By Michelle Wheater
“We shall escape the absurdity of growing a whole chicken in order to eat the breast or wing”
One of the biggest dietary debates these days is whether to eat meat or not. With the increasing number of vegetarians and vegans around the world, some instead are embracing their inner carnivore. A wealth of research has been published surrounding many different aspects of the issue, and the media has recently latched onto one possibility being explored: lab grown meat. This could offer a compromise between those who don’t eat meat and those who insist on it. A paper published in the Journal of Integrative Agriculture titled “In vitro meat production: Challenges and benefits over conventional meat production,” explores the many aspects and viability of lab grown meat as an alternative to traditional farmed meat.
In vitro meat production involves taking stem cells from a live animal and growing them in a bioreactor. A bioreactor is a system that allows for the growth of the stem cells on a liquid medium in an environment analogous to the internal environment of the animal. The cells are harvested in such a way that doesn’t harm the animal, and growing the cells in a medium containing mushroom extract rather than serum from animal blood can also reduce the harm to animals to nearly zero (Bhat et al., 2015).
The growth of the cells can either be organized on a scaffold or self organized as the cells differentiate. A scaffold allows for the cells to grow into long tubes and develop into tissue that can be used like ground meats (Bhat et al., 2015). Self-organizing methods would be the way to produce “highly-structured, unprocessed meat faces”, like steaks and chicken breast, but the cells must be prompted with different environmental factors to achieve this (Bhat et al., 2015). Scientists are already using both of these methods to grow small cultures of “meat” from many different animals species.
Because the bioreactors are highly controlled environments, “in vitro meat can be engineered to be healthier and functional by manipulating the composition of the culture medium, the fat content and fatty acid composition of the cultured meat” (Bhat et al., 2015). The meat produced can have a specific fat content and nutrient make up. Unhealthy saturated fats present in animal tissue can be switched out for healthy omega-3 fats. Additionally, extra vitamins can be added to the meat to increase its healthfulness (Bhat et al., 2015). The risk for foodborne illness is also greatly reduced because of the controlled environment. There are few opportunities for bacterial contamination and good lab practices can virtually eliminate the risk.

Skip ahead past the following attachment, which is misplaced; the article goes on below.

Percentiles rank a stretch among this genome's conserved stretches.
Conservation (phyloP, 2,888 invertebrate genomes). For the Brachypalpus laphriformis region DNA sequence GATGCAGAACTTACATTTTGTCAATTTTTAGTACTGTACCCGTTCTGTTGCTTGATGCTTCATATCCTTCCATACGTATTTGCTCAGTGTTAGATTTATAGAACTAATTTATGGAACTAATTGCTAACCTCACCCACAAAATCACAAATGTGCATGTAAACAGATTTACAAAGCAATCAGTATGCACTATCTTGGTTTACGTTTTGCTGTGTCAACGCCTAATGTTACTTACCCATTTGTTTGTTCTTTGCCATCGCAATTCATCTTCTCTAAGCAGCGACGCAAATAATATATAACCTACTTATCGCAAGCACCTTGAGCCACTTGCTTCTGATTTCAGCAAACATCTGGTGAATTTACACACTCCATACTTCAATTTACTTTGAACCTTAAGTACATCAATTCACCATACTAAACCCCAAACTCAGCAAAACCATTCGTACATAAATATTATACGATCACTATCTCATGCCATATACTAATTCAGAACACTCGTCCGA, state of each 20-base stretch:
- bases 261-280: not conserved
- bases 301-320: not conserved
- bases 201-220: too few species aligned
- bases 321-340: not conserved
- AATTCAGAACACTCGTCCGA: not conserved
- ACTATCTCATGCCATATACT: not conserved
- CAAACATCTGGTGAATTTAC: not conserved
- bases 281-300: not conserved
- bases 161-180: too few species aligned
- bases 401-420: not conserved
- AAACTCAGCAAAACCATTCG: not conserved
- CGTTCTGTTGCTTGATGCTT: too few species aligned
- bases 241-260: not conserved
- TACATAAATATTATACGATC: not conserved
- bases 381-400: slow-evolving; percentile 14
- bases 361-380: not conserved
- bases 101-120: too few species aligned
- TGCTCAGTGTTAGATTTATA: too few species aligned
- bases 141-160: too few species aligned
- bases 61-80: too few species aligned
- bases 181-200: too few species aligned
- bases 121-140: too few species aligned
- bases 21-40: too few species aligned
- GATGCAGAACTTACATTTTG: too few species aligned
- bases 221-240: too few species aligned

Bioreactors have the potential to be way more efficient than traditional farming. Compared to traditional farming, lab grown meat production could reduce greenhouse gas emissions by “90% and reduce use of land and water resources for raising meat by up to 80%” (Bhat et al., 2015). Bioreactors will take significantly less space to produce the same amount of meat. The former agricultural land can be used for other activities. The land that has been deforested for cattle production can be reforested to help combat climate change. The bioreactors can also be moved closer to high population areas to reduce transportation emissions. Food deserts, places where fresh food is not accessible, can also be combated because bioreactors more easily be moved to these areas. The mobility of bioreactors can be taken advantage of in the technological future for space travel and colonization.
In vitro meat production still requires a lot of research to make the process sustainable and able to support all consumer needs. Currently a pound of lab grown meat costs $50,000 to make (Bhat et al., 2015). The current cost can be attributed to the process’s relative newness and the lack of private funding— the economics of large scale production would drop the price of production if there was consumer demand for it. Furthermore, public acceptance is also a barrier. The in vitro meat currently being grown does not have the exact look of natural meat. This can be enhanced but it still highlights the unnaturalness of the meat, which can be a sticking point for gaining public acceptance. However, some might argue that in vitro meat increases our dependency on technology, further alienating ourselves from nature and that that will have negative side effects (Bhat et al., 2015).
Overall, in vitro meat production is a solid possible solution to ending the moral debate over meat eating. Many vegetarians and vegans refrain from eating meat because of the harm is causes to animals and/or the negative effects factory farming has on the environment. Lab grown meat negates both of these concerns, and offers other benefits. But that doesn’t mean all those who refrain from eating traditional meat will eat lab grown meat. The only way to really know how the general population will respond to in vitro meat is to make it widely available. To do this more research and development— and the funding to support it— is needed to make the process not just a possibility, but a reality.
Bhat, Z. F., Kumar, S., & Fayaz, H. (2015). In vitro meat production: Challenges and benefits over conventional meat production. Journal of Integrative Agriculture, 14(2), 241-248.